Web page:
Seasonal shoals increase shark sightings along Cape Town shoresPublished: 16th November 2017
The first large shoals of yellowtail have been seen in False Bay and visitors to Cape Town are being warned of the increased number of sharks along the coast.
We're not aware that many of our guests plan to do much ocean swimming during their holiday to South Africa, but we know they are keen to see wildlife, so this is very exciting!
As apex predators, sharks play an important role in maintaining the balance of the ocean but their numbers have been in steep decline with overfishing, shark finning and habitat destruction all impacting on shark populations. Due to slow growth, late maturity and having few offspring, sharks, skates and rays are extremely vulnerable. There are now 110 species listed in a threat category on the IUCN Red List with a further 95 species listed as Near Threatened (figures provided by the Shark Trust).
A unique selling point in South Africa, visitors can see not only the Big Five on safari (elephant, lion, leopard, buffalo and rhino) but also the Big Marine Five (penguins, seals, dolphins, whales and sharks). This makes for a hugely exciting and diverse holiday experience.
Short Guide to seeing the Marine Big Five in South Africa's Cape
- The optimum time to see whales along the Cape Coast, particularly Southern Right Whales who come to calve in the shallow bays is generally between April and October/November with the Hermanus Whale Festival falling in September. Cliff top paths make Walker Bay a perfect place for shore based whale watching. There are also many view points along the gorgeous coast road from Cape Town to Hermanus where you can pull in and watch the whales as they swim by.
- Penguins can be seen on a visit to Boulders - many African Penguins bob in the water and nest on the beach.
- Cape Fur Seals are usually seen in abundance all around the coast, for example at Hout Bay - Duiker Island (Hout Bay) is home to 5,000 or Seal Island in False bay (just 8 miles from Simonstown).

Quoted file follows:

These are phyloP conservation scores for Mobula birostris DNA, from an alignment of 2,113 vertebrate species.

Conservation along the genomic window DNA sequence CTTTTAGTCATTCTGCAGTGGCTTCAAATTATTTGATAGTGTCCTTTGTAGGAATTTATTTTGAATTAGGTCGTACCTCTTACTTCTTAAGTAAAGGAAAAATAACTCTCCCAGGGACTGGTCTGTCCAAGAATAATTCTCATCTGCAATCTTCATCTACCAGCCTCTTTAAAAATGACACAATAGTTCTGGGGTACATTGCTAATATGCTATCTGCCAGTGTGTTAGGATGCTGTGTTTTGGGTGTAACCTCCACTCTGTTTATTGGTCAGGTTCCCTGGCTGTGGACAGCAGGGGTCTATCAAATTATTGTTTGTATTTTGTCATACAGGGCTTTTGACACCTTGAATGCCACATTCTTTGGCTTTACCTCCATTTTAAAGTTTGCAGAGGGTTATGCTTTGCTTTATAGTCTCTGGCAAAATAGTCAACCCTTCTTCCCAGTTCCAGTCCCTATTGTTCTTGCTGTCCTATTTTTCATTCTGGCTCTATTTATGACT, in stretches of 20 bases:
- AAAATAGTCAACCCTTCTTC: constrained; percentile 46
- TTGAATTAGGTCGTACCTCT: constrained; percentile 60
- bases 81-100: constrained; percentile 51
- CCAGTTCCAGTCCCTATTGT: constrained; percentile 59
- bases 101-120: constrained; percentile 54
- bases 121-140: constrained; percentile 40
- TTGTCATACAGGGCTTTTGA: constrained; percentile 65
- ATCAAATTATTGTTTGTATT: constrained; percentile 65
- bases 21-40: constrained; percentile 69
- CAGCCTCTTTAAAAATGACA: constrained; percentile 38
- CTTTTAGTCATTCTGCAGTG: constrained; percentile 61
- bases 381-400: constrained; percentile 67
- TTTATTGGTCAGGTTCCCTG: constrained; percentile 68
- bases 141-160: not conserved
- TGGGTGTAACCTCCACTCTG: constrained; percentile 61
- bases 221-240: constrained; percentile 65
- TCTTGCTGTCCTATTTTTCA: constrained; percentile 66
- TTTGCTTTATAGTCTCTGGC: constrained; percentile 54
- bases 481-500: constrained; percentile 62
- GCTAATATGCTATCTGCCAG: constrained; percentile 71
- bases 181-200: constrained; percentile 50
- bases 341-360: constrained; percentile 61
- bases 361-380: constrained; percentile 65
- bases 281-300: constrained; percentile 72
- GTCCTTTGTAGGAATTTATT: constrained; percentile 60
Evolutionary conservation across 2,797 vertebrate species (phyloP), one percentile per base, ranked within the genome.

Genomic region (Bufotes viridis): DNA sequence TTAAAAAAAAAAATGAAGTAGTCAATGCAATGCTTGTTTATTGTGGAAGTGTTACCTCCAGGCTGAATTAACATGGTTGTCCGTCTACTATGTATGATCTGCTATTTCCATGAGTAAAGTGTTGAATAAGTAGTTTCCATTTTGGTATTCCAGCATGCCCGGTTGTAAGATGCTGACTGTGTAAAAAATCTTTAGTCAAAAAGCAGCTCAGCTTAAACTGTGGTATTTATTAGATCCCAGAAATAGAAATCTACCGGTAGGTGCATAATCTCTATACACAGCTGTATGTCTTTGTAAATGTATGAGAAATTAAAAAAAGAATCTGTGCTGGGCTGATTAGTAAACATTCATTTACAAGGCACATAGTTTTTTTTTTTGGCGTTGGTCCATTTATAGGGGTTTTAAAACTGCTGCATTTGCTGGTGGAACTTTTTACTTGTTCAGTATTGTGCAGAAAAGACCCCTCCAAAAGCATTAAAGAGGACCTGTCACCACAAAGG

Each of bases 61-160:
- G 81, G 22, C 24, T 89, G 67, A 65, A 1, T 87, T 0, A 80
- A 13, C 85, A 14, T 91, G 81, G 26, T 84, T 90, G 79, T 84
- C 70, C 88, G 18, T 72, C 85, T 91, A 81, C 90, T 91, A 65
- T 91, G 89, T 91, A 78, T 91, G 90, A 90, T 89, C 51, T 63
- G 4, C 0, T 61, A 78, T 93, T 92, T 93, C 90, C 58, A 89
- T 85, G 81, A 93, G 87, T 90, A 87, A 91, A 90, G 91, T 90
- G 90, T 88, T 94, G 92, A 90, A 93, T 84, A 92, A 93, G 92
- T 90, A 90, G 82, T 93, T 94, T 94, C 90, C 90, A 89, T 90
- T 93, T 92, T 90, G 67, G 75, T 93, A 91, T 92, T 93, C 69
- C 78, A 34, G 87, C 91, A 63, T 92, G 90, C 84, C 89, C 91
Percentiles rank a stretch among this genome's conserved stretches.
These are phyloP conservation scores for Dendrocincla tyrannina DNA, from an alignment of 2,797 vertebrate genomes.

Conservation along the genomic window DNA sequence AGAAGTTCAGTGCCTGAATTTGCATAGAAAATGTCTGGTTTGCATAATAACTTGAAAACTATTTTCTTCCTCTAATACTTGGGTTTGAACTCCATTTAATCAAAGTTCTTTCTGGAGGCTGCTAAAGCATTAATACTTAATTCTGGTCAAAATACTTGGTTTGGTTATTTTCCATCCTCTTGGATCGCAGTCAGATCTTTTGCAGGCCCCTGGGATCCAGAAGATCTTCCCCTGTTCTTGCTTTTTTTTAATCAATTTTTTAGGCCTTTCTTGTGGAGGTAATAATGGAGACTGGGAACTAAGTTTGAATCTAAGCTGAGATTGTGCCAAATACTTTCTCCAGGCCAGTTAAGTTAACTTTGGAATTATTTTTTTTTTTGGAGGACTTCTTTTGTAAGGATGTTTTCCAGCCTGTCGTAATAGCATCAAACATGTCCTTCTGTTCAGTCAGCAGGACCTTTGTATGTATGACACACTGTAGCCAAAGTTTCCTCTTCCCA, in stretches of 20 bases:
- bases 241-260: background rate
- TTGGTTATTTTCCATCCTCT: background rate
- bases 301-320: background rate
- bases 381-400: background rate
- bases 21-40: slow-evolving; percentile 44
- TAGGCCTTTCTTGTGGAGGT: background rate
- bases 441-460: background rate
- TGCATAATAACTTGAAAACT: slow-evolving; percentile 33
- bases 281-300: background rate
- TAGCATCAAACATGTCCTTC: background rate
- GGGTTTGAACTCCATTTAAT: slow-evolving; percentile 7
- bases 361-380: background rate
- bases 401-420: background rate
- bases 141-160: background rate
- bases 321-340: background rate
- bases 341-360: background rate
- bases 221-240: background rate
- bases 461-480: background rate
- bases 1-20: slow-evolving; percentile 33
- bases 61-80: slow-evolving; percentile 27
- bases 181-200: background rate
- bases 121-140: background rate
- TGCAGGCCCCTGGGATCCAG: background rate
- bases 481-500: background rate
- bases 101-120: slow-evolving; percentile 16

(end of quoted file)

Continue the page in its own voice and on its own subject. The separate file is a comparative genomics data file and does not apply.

- The best chance of seeing dolphins is on a boat trip - for example ecolodge Grootbos near Gansbaai offers whale and dolphin trips. There are also boat trips offered from the V&A waterfront area and Hermanus, or from Plettenberg Bay and Knysna if you are going along the Garden Route. Bottlenose, Common and Humpback dolphins are most commonly seen along the Garden Route with Dusky dolphins sometimes seen in the waters around Cape Town near False Bay.
- The highest number of shark sightings is usually August to April as the sea temperature starts to warm. You can join boat trips from Gansbaai out to Dyer Island where Great White Sharks are known to patrol the waters or enjoy walking the wonderful Cape Town beaches, keeping your eyes peeled for activity! Gansbaai is around 100 miles south west of Cape Town and considered the best place to see Great Whites. If you do get to glimpse a shark on your travels in South Africa (from a boat or dry land) we think you're very lucky...
Many of Cape Town's most popular beaches have shark spotters and some have exclusion nets during the warm summer months. If you are planning to venture from the sand into the sea (without a cage) then please do heed local advice!
'Use beaches where shark spotters are on duty, and familiarise yourself with the four-flag warning system and warning siren."
Do you know your flags?
These are the four flags beachgoers should look out for:
- The green flag indicates that spotting conditions are good.
- The red flag indicates that there is a high risk of inshore shark activity.
- The black flag means spotting conditions are poor.
- The white flag with the black shark indicates a shark has been spotted (a siren will sound and all should leave the water immediately).
If you are interested in Shark Cage Diving - an incredibly thrilling way to observe large sharks at close quarters - and an important sector in ecotourism helping to raise awareness about the species - then please do ask us about tours - we feel it is vital to only support responsible local operators involved in marine conservation and education.
If you would like to find out more about holidays to South Africa and its wonderful wildife please click here.
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